BlackBerry hasn’t given up any chance of a mobile device comeback: It will soon offer the square-screened Passport phone along with a BlackBerry Assistant app similar to other voice-activated digital assistant apps on competing platforms. Read more »
Google Play accounted for 60% more app downloads last quarter than iOS, according to a new report. Read more »
Apple devices are flooding the enterprise anyway. Now businesses — IBM accounts anyway — can get help making sure they work well with others once inside. Read more »
That Dell Chromebook 11 for education is pretty popular, and not just in schools. That sounds good, right? But there’s a problem for you (and Microsoft) if you want this Chromebook, which is one of my current favorites. Read more »
Are the U.S. handset price wars about to start now that subsidies and contracts are on the way out? Take the Luma 635, for example: AT&T will start selling it to customers on August 8 for $139.99 or $29 less than T-Mobile’s full retail price. Read more »
Deutsche Telekom has its own German cloud storage service, TelekomCloud, so it’s no surprise to see its big Dropbox partnership exclude the carrier’s home turf. Read more »
FiftyThree, the U.S. startup that produces the designer-friendly drawing app Paper, has now brought out the accompanying Pencil stylus in Europe, 8 months after it was released in North America. Pencil connects with the user’s iPad via Bluetooth to enable features like palm rejection, finger blending and switching to the erase function without needing to change tools in the app. Variable surface pressure will be added with the upcoming release of iOS 8. In the U.K., the graphite version of Pencil is priced at £49.99 ($85.64) and the walnut version at £64.99 ($111.34).
Samsung is in talks to buy smart home hub startup SmartThings in a deal valued at $200 million. If so, this is a win for both companies. Read more »
As expected, Verizon added LTE service for its Allset prepaid plans on Tuesday. Previously, Verizon’s prepaid customers were stuck with sluggish data from its CDMA network. Prices are staying the same as before: the base plan, which includes unlimited calls, texts, and 500MB of mobile data, costs $45 and you get the option to add 1GB and 3GB blocks of rollover data. LTE speeds will require an LTE-capable device, and you can either bring your own or purchase one from Verizon. If you’ve got an XLTE-capable device, you can take advantage of the added speeds from Verizon’s new LTE network as well.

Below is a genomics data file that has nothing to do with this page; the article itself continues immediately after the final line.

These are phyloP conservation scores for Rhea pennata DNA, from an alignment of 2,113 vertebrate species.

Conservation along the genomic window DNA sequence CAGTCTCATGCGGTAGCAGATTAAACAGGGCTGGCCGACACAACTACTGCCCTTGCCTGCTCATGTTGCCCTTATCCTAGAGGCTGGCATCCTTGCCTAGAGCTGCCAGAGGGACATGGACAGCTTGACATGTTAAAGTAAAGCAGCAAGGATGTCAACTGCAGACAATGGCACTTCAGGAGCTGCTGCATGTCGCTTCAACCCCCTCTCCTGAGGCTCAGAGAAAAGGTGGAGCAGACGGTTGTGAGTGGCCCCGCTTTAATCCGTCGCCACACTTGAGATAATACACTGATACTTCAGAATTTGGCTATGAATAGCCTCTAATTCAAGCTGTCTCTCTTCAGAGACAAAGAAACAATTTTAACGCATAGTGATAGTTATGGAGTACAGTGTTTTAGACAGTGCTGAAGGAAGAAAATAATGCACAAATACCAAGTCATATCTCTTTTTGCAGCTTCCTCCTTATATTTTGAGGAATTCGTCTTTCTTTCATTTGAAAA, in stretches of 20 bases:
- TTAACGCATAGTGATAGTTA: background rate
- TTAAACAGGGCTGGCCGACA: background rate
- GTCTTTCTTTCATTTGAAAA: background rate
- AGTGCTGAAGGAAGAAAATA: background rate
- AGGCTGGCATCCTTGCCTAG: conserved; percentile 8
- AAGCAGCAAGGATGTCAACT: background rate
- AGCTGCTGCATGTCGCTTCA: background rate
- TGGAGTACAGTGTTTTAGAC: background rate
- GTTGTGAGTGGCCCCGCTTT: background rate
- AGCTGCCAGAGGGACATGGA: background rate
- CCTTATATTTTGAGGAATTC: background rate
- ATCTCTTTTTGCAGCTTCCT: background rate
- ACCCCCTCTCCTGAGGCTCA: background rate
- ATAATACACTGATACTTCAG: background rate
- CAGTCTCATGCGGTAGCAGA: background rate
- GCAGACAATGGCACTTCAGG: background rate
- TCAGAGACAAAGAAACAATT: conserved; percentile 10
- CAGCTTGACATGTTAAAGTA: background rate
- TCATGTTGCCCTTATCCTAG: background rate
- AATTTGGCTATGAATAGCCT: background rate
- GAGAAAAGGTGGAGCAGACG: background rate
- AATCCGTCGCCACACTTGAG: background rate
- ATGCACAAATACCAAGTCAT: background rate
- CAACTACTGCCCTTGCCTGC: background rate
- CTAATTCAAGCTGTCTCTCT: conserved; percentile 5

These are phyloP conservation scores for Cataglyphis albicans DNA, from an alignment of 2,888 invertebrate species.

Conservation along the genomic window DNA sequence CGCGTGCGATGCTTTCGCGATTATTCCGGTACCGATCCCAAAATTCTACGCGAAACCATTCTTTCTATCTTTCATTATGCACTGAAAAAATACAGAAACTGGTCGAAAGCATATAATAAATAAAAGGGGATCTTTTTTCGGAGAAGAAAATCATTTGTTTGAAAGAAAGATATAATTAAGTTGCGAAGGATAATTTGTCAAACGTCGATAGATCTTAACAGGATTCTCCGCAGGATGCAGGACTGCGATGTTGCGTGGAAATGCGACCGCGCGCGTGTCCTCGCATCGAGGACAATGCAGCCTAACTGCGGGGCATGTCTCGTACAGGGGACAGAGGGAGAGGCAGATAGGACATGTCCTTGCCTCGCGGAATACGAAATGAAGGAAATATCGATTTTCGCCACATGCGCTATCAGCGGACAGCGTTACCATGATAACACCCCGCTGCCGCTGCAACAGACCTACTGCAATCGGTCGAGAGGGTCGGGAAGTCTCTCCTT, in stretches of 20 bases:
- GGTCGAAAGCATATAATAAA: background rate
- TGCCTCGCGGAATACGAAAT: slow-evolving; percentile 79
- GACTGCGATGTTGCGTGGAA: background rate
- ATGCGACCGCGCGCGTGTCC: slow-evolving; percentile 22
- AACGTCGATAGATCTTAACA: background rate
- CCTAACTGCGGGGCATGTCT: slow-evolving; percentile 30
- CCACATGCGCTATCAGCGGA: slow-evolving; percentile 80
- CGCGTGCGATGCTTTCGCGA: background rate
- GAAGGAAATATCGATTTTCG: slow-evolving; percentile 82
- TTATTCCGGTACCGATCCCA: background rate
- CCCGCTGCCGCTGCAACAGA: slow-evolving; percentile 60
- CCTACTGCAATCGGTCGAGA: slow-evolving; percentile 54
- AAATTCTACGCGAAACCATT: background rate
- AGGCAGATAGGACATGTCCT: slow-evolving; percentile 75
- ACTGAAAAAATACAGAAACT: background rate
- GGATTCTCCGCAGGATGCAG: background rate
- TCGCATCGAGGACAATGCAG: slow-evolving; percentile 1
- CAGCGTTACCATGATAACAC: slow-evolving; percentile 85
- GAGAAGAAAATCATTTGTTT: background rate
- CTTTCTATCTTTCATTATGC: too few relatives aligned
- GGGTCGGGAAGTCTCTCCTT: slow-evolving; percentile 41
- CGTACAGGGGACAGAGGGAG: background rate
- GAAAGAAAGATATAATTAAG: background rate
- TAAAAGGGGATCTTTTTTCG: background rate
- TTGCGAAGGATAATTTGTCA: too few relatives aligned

The CEO who turned around Ford can only help Google as it dives deeper into the automotive industry with its driverless vehicle and Android Automotive projects. Read more »
Data is the gold that’s luring businesses to the internet of things and connected home. Consumers benefit, but absent a conversation about rights and appropriate uses of data we may give up more than we realize. Read more »
Instead of buying a double-capacity battery for your Galaxy S5, why not make use of the existing battery by stacking another one on top of it? That’s exactly what the Unity Battery Case from Unu does. Read more »
Given the usual strategy for OTT communications apps is to grow big and then sell out to an internet giant, Line’s plan to go independent runs counter to the market. Read more »
Google’s Chromecast website is now listing more than 400 apps and counting that are capable of casting content to the TV screen. Read more »